It’s not often a professional racer retires and heads off to college, only to fall in love with the sport all over again.
But that is exactly what happened to Canadian Anna Goodman, who skied some of the fastest runs of her career last season, including a 15th-place World Cup result in Ofterschwang and a U.S. national slalom title in Squaw Valley. It was enough to persuade the 27-year-old to “unretire” and make a run at the Olympic Winter Games in Sochi.
FIS Alpine recently had a chance to chat with her about the previous season and ambitions for 2013-14.
FIS Alpine: It has been an eventful year, you retired from ski racing, enrolled in college and embarked in a new type of life … until we saw you ripping that perfect run in Ofterschwang. Can you walk us through what exactly happened?
Goodman: I wanted to attend college in the U.S. and since I am too old to be eligible for NCAA, Westminster College in Salt Lake City was the perfect solution. The team at Westminster is not NCAA, but we compete in the NCAA circuit, in NorAms and at National Championships. It seemed like the best of both worlds: college and some ski racing. Although I did not train last summer, I coached a lot. By the time the first NorAm races rolled around, I was not exactly prepared. I showed up to the NorAms in Loveland.
With so little training and a point result bettering many of my races from the previous year, the ball started rolling and I knew I would try to win the NorAm title. I secured the title early in the season and decided to head to the last World Cup to see where I stood. I knew I was skiing well, but after a stiff and disappointing first run, I just decided to let it all go — win, or go out trying. Why not? I had flown all the way to Germany, rented a car, missed classes – there was nothing holding me back, and I wanted to show that I could still compete even if I had followed an untraditional path to get there.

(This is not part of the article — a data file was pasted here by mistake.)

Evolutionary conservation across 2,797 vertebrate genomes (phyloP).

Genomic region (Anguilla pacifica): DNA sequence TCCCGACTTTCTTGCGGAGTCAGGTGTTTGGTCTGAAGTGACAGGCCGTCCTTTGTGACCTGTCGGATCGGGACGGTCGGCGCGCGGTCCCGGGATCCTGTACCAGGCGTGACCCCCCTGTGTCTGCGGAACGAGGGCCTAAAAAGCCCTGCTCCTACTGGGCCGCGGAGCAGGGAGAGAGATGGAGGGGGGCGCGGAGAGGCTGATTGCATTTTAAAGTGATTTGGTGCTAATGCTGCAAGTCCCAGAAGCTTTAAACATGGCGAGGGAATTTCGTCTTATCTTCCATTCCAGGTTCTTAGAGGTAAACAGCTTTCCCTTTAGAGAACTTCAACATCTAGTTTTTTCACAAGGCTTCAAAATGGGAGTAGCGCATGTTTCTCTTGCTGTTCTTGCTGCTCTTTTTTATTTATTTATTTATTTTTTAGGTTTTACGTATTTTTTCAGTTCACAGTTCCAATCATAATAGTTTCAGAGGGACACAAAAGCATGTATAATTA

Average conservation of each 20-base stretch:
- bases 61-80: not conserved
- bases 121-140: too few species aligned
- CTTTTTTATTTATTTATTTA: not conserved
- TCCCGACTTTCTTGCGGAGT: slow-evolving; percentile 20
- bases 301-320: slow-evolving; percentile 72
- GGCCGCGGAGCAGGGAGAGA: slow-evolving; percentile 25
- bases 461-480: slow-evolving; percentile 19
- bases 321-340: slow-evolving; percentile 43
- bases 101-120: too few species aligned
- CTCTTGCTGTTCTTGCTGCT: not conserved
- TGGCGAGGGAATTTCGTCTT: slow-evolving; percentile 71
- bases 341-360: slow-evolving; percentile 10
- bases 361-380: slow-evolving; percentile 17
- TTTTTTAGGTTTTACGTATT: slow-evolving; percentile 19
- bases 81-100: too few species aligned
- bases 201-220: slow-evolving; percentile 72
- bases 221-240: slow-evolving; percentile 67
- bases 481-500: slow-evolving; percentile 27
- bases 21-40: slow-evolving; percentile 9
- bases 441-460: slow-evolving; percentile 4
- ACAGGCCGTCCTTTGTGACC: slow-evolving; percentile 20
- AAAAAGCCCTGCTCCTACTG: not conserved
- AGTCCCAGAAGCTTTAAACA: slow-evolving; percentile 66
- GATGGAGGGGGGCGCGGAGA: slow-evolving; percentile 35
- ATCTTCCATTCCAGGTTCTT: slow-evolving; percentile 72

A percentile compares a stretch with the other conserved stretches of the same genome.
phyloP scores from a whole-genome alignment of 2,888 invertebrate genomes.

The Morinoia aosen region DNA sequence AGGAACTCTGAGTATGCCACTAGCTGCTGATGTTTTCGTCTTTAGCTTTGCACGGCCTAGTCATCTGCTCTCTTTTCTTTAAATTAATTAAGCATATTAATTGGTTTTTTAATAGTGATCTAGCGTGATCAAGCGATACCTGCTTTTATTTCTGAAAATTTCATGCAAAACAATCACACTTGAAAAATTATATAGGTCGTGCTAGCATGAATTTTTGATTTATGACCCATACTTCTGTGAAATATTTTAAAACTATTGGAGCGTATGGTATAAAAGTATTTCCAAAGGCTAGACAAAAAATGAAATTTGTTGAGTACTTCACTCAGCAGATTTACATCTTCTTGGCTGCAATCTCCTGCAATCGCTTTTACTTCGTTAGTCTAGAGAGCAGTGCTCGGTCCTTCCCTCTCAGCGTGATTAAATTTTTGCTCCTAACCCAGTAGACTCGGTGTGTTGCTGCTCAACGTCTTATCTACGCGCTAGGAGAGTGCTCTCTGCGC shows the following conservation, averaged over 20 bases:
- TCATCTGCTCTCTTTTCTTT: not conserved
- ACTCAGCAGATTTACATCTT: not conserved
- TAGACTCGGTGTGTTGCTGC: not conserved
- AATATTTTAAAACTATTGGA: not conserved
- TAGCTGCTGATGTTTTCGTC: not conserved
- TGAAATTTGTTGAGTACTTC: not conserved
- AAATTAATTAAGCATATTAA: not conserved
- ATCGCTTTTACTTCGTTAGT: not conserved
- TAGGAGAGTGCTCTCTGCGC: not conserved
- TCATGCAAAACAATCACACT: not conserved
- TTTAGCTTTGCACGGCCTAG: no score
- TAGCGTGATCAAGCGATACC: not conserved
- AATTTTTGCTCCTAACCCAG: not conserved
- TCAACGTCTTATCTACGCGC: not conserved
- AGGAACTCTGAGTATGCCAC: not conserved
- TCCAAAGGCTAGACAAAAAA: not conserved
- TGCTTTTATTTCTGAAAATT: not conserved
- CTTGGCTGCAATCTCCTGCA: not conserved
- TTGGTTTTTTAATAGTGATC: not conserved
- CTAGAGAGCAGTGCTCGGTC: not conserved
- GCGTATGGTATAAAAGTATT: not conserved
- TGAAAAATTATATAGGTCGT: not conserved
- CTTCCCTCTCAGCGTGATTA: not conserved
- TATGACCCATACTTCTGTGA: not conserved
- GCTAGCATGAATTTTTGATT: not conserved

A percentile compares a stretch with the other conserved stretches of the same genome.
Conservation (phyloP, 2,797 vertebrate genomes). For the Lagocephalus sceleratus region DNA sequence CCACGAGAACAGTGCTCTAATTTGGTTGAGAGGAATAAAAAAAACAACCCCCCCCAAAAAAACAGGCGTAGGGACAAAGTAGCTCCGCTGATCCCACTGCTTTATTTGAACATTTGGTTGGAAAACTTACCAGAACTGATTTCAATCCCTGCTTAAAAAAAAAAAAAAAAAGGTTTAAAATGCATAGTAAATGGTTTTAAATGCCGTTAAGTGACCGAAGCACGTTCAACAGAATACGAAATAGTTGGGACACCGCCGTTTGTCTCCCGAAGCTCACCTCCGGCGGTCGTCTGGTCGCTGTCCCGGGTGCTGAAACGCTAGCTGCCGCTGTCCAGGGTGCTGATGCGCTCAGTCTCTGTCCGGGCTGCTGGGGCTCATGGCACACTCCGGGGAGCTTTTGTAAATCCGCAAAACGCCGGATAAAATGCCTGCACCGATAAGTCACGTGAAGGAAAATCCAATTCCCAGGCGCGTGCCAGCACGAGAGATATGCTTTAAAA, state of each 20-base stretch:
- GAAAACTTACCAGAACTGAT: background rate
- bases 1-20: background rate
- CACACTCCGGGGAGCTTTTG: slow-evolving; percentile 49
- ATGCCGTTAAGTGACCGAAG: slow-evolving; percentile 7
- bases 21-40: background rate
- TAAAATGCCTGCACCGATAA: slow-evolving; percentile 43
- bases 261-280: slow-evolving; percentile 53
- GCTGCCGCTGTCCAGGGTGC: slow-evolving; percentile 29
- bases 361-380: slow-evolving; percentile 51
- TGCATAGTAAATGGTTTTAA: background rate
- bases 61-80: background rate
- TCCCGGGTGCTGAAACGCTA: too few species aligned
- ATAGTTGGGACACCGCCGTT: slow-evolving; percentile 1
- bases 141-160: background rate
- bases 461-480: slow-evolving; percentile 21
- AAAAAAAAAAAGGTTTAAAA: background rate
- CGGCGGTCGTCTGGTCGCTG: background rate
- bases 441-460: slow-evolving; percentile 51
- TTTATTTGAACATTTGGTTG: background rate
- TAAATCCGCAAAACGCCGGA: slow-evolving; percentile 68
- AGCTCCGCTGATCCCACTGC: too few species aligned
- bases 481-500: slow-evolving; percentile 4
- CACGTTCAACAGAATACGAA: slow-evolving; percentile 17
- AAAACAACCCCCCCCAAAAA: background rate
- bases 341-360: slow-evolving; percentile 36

FIS: Can you recall the moment when you decided it was time to retire and the one when you felt the motivation to race again and make Sochi your priority?
Goodman: I struggled a lot (in 2011-12) with how much time and displacement was devoted to the sport and how little happiness and how few results I got in return. I think my attitude reflected in my results. It’s really hard as a racer to commit so much time, money, energy, and abandon a “normal life” for a sport that can leave you completely defeated.
When I realized that I had lost my top 30 WCSL rank and would not technically make the Canadian Ski Team, I decided to retire rather than repeat it all over again. … I needed to change the way I felt about skiing and learn to love it all over again. Between coaching, backcountry skiing and racing Nor-Ams and FIS races, I fell in love with the sport all over again and realized that Sochi was within my reach and that I wanted to get there more than anything.
FIS: How hard is it to combine college and skiing at this point and are you planning to continue your studies now that you “unretired”?
Goodman: The hardest part is that you have to sacrifice your naps for homework. I will still do the fall semester at Westminster, but I will move to Europe for the winter right after exams and before Courchevel.
FIS: Apart from the cool new logo and plenty of motivation, what are your plans in the upcoming Olympic season?
Goodman: My biggest plan is to move to Europe, have my own car and apartment, and make the World Cup circuit my home. One of the hardest things as a North American is not having a home base, so I think that this is the biggest and most positive plan that I have for the Olympic Season.
FIS: Are you aiming at rejoining the team or you think you will prefer to stay on your own program while aiming to earn your spot in the Olympic team?
Goodman: I plan on rejoining the team for each World Cup race and trying to coordinate with them for some training. I am really close with the girls and we’ve always trained really well together. I am not going completely solo, but I will be based with (my boyfriend) Marco (Sullivan), instead of the ski team. I will drive myself to races and training, and I will tune my own skis
FIS: Skiing at the highest level requires coaches, travels, equipment and more. How hard is to finance a full season without the support of a team?
Goodman: It’s hard but I’ve realized that there are so many amazing people out there willing to lend a helping hand. I’ve seen awesome support through donations on my site, offers to train with different teams, opportunities to work as a coach, and just helping in whatever way people can.
Photo: GEPA file photo